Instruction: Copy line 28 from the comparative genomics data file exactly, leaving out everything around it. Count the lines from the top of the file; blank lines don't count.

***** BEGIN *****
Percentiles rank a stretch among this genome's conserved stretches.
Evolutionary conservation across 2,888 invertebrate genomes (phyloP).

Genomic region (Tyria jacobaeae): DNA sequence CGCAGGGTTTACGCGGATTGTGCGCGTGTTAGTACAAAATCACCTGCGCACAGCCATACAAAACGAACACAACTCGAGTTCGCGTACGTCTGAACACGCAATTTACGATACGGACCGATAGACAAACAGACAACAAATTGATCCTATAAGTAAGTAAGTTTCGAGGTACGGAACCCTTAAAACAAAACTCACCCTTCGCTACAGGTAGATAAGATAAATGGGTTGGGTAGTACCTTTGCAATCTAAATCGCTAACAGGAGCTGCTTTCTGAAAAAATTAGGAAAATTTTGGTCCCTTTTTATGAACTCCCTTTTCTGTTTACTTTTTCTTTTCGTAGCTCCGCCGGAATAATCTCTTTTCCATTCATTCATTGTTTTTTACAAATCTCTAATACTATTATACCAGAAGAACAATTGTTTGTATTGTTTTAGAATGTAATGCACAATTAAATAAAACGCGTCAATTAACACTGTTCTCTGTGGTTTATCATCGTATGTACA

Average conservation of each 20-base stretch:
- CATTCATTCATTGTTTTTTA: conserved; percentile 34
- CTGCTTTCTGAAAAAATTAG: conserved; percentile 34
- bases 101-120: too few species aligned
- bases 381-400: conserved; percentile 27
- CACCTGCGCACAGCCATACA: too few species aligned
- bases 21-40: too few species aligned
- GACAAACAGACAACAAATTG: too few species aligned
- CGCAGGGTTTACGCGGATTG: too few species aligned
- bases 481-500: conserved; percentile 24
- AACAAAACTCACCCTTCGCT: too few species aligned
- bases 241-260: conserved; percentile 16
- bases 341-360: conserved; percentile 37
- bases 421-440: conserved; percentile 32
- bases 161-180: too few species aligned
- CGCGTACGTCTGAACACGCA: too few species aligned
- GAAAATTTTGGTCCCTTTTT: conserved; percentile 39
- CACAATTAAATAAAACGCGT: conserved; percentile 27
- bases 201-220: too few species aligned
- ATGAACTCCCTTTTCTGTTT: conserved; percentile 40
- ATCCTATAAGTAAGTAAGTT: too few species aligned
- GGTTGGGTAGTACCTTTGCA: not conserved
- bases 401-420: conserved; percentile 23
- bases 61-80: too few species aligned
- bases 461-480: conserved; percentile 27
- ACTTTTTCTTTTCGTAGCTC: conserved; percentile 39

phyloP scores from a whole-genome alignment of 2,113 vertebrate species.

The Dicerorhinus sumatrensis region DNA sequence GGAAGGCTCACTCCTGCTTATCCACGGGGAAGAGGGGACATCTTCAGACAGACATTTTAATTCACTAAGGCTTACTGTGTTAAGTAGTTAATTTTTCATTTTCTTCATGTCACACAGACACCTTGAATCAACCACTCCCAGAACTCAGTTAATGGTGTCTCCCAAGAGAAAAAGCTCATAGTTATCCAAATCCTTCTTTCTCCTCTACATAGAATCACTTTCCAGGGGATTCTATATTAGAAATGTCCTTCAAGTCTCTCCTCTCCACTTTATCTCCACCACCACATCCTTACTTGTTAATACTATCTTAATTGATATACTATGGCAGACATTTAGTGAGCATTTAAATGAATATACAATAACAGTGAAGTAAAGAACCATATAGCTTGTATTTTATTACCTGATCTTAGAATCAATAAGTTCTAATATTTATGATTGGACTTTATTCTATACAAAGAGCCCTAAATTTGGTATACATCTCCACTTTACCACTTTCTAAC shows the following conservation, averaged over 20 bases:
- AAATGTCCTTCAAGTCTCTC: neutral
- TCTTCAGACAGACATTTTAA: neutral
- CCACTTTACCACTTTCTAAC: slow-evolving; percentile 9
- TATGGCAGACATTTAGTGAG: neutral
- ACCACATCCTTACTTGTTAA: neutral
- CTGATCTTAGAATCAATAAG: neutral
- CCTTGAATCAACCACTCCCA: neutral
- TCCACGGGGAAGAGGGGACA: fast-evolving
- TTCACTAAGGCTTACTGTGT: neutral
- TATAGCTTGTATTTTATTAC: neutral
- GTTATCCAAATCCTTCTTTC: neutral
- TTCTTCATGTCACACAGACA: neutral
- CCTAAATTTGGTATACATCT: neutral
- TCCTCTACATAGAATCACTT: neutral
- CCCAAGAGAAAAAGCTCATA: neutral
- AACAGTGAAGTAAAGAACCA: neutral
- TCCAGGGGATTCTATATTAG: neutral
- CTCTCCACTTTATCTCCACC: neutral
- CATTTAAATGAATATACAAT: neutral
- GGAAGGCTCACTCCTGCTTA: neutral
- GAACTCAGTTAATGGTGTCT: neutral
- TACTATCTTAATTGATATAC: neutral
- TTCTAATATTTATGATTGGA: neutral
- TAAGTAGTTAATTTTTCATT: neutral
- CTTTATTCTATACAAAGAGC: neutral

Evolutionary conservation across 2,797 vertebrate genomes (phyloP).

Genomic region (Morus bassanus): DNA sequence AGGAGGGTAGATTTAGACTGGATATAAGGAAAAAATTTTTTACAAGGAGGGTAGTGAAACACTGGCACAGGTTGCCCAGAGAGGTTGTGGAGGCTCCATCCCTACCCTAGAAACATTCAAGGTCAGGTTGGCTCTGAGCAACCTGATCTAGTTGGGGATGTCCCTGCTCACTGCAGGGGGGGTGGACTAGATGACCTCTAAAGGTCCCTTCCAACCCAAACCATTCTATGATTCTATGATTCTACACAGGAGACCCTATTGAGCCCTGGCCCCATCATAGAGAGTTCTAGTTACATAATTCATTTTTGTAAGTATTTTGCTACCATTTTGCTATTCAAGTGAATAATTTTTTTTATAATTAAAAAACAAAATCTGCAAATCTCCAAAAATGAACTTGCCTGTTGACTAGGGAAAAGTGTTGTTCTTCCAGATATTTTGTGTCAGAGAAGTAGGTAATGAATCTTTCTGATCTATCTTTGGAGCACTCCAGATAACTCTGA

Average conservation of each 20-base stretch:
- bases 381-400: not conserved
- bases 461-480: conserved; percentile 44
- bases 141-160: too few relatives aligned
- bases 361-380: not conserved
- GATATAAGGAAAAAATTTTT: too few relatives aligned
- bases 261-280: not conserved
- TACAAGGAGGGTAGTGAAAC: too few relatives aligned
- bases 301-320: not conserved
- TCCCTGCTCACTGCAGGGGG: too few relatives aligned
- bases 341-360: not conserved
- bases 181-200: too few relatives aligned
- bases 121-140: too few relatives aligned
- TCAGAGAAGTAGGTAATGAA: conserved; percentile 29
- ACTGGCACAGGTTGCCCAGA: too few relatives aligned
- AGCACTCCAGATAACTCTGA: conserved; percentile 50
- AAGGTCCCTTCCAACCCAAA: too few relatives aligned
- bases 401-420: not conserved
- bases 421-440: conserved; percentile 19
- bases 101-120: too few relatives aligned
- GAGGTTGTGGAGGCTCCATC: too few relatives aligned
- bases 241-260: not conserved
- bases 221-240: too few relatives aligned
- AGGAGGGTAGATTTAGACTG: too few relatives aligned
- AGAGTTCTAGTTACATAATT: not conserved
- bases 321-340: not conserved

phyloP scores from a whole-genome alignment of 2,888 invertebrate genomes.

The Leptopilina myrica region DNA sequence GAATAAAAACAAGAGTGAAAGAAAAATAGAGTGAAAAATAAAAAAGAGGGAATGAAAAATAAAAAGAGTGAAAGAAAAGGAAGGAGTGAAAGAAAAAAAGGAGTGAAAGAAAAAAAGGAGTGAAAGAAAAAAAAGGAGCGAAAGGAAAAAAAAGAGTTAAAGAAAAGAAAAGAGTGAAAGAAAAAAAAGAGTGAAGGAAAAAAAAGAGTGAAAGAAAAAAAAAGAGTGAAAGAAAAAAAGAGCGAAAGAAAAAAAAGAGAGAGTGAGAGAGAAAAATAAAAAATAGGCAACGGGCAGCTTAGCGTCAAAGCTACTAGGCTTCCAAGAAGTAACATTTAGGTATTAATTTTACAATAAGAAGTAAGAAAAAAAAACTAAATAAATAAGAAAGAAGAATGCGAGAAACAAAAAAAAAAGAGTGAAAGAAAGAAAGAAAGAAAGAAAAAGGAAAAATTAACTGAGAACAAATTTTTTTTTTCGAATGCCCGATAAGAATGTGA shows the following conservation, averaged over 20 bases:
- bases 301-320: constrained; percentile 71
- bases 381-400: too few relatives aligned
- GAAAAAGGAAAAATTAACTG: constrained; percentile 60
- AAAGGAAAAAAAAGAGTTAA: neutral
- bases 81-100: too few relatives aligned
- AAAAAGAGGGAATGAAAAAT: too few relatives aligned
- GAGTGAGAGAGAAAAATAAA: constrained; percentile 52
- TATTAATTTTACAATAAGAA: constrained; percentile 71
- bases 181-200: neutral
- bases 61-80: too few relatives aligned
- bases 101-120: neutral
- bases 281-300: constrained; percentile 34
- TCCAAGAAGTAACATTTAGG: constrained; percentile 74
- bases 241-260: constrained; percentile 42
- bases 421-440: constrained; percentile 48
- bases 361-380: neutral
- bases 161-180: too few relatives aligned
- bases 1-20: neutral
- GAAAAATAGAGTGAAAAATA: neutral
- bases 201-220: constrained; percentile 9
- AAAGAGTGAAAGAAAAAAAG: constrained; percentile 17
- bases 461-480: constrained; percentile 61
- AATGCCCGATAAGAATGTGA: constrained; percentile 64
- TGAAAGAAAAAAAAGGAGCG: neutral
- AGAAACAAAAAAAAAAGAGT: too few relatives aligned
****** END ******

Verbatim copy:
- bases 461-480: conserved; percentile 27